Australia's largest datacentre operator NextDC is eyeing expansion into Asia as its vision of a neutral national datacentre network nears reality.
This month NextDC will open its P1 Perth datacentre -- its fifth since its first B1 Brisbane datacentre went live in October 2011.
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The company, which was launched by one of Australia's most successful IT entrepreneurs, Bevan Slattery, now operates datacentres in Canberra, Sydney, Melbourne and Brisbane and has more than 100 channel partners.
Slattery left the company in July last year to found Megaport, which is investing $62 million in the Singaporean market over the next three years.
NextDC chief executive Craig Scroggie told ARN the opening of the the P1 datacentre marked a crucial point in the development of the company, which now has a market capitalisation of almost $450 million.
"It's a pretty important milestone for the company because it's the first time we have really had a national network of datacentres," he said.
"We knew a single price and single SLA to industry, as well as carrier and vendor neutrality in the Cloud were pretty important."
But when Perth opens in late February, the datacentre-as-a-service model, for the first time will be a national model."
In a boost to its channel credentials, the company also signed a national agreement with Dimension Data in July last year, which allowed the system integrator's customers access to datacentre space around Australia.
Scroggie said the second priority for this year was to build continued strength in the channel.
"Predominantly we are a channel led organisation where big telcos can sell datacentre-as-a-product with their networks or their Cloud computing solutions.
"And we have the system integrators who have some datacentre footprint, who are looking for one company to work closely with.
He said the channel was a really important priority.
"We have more than 100 channel partners who use our datacentres and combine it with something they sell.
"We are focused on aligning the datacentre industry with the Cloud industry, that's why our channel relationships are so important."
Scroggie said he was building an ecosystem, which is what customers are buying today.
"They are looking at the data as a service model and we are seeing an emergence of networking-as-a-service," he said.
"The era of hybrid Cloud is well and truly upon us and the days of customers buying hardware, network switches and storage... those days are over.
"Organisations will still buy the same infrastructure but they are going to leverage Cloud providers like we have never seen it before. "The number one outcome is that customers will pay only for what they use."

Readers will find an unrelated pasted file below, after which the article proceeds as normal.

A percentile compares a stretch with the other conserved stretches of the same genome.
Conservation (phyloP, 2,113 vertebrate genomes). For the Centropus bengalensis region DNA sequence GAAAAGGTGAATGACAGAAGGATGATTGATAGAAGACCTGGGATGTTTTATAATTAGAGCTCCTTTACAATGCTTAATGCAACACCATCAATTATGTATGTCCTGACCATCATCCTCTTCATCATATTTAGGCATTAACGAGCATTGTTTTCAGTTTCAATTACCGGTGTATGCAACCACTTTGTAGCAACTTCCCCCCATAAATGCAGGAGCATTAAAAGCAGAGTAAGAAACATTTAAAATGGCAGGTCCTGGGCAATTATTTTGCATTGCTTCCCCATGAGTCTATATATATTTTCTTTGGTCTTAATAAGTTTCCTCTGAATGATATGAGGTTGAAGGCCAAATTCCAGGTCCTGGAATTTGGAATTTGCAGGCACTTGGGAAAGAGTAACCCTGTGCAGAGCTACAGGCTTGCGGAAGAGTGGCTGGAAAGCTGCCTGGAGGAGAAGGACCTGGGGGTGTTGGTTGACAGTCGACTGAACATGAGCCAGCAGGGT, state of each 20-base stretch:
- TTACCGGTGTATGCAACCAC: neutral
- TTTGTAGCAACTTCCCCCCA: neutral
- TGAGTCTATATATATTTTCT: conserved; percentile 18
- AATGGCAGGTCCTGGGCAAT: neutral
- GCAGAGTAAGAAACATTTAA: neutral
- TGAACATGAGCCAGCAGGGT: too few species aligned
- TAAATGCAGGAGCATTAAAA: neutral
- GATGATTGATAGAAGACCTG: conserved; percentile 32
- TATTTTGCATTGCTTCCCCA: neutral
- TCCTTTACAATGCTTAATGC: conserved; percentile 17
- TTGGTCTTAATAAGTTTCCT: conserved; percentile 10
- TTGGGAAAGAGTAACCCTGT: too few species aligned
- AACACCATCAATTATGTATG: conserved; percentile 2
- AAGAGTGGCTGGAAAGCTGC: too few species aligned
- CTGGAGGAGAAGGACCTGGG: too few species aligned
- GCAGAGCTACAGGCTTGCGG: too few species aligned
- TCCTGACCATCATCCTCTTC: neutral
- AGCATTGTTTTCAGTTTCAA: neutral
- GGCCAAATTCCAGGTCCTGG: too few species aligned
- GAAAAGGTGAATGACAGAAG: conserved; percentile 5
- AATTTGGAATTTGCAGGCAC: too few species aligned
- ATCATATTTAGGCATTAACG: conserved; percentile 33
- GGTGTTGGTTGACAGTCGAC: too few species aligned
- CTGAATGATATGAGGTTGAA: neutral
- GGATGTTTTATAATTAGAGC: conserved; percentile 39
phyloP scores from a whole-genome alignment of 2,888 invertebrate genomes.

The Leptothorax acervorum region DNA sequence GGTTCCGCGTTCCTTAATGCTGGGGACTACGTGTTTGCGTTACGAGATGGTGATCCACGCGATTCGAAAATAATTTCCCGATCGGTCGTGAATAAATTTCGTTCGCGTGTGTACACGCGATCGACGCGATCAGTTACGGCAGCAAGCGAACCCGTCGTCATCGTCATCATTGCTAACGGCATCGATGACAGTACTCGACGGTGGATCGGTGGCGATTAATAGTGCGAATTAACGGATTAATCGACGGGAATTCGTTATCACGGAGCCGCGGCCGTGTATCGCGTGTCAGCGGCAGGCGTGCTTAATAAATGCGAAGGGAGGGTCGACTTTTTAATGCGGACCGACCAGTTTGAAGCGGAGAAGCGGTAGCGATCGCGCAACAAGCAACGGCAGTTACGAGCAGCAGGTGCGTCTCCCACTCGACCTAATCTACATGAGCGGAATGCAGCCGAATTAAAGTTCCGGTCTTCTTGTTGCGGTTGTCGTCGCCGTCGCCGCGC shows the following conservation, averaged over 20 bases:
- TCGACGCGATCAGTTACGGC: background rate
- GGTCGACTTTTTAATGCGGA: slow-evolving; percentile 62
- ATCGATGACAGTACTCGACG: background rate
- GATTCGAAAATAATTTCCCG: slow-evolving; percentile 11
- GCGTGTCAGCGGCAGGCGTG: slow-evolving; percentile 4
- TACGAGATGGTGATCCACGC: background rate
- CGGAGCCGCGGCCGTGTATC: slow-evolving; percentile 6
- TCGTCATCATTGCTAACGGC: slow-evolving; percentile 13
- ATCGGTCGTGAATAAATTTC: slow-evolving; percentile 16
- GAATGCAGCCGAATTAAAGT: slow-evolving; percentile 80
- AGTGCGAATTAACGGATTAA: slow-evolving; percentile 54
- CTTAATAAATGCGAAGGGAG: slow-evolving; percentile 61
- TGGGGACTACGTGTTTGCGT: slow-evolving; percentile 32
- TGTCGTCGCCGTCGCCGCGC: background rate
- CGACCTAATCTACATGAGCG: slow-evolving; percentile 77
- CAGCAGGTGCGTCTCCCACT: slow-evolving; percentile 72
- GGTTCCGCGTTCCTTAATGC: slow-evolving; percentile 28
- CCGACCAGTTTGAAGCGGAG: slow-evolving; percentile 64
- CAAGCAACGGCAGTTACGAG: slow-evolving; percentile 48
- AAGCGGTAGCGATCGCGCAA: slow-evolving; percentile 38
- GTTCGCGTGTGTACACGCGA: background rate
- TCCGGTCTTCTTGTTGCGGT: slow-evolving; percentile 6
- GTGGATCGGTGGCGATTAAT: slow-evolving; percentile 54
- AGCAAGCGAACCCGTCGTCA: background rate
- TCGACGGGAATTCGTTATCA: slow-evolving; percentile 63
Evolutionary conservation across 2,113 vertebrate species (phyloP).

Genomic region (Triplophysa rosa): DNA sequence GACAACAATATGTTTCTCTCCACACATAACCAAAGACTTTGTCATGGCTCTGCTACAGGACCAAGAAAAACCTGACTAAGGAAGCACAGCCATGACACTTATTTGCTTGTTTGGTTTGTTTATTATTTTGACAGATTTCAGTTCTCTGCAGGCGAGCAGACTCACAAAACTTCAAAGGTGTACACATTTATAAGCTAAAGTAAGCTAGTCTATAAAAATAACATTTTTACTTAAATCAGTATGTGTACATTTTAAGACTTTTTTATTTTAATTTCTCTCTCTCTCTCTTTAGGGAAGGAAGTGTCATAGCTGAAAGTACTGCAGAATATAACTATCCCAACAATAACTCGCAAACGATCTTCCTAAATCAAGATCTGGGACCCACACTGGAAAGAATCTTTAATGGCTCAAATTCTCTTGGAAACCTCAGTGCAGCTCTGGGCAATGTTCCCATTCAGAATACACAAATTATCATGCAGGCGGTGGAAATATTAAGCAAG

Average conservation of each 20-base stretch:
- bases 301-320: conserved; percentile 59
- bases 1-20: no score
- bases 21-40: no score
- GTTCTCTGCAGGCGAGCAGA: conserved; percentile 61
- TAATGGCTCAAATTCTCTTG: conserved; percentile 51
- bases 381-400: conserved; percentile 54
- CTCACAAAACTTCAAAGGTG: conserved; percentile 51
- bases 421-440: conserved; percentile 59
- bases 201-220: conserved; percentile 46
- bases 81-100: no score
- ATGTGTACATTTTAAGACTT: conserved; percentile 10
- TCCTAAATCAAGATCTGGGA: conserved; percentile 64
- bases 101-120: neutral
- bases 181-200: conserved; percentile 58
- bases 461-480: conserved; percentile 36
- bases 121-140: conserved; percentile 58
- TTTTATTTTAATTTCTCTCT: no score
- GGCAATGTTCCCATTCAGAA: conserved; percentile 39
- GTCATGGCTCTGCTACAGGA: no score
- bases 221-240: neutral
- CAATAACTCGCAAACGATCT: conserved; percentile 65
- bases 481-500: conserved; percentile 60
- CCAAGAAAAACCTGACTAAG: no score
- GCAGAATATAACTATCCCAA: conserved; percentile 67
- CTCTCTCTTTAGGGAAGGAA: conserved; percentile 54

Gartner analyst Geoff Johnson said NextDC occupied a sweet spot in the market.
"The recent numbers have been pretty spectacular off a pretty low base and they are looking at double digit growth in the next couple of years," he said.
"Everybody has a Cloud story and the reason they will prosper is because they perform a valuable role acting as an independent data centre provider."
He said it was their approach to data diversity had made them attractive to channel players, but indicated they would be cautious in face of expansion.
"That's why they are attractive to a Telstra or a Di Data or any of the channel partners," he said.
"I would imagine they would be planning an Asia Pacific expansion, but I also think they would be wanting to bed down their Australian operations.
"With datacentres you have to be spot on."
The company is also riding high on the back of national deals with NEC and Telstra, which has led to murmerings of possible expansion in the Northern Territory and South Australia where NEC is known to be particularly active.
But despite demand for regional facilities, Scroggie said there were no announcements to make at this stage.
"We have still got some growth capacity in our big five mega facilities and we are looking at opportunities domestically."
However, he said the company would continue to look very closely at expansion in the Asia Pacific.
"There is no question Asia is a very attractive market and many companies are looking to the Asian region for growth," he said.
"We have a lot of customers that would like us to be operating in Asia and providing the data-centre-as-a-service model.
"We are looking internationally, but there are big costs and each market in Asia has new legislative hurdles.
"Each market is a $100 million plus investment.
"We will continue to review the opportunities to expand in the international market, but at this stage we haven't made any announcements."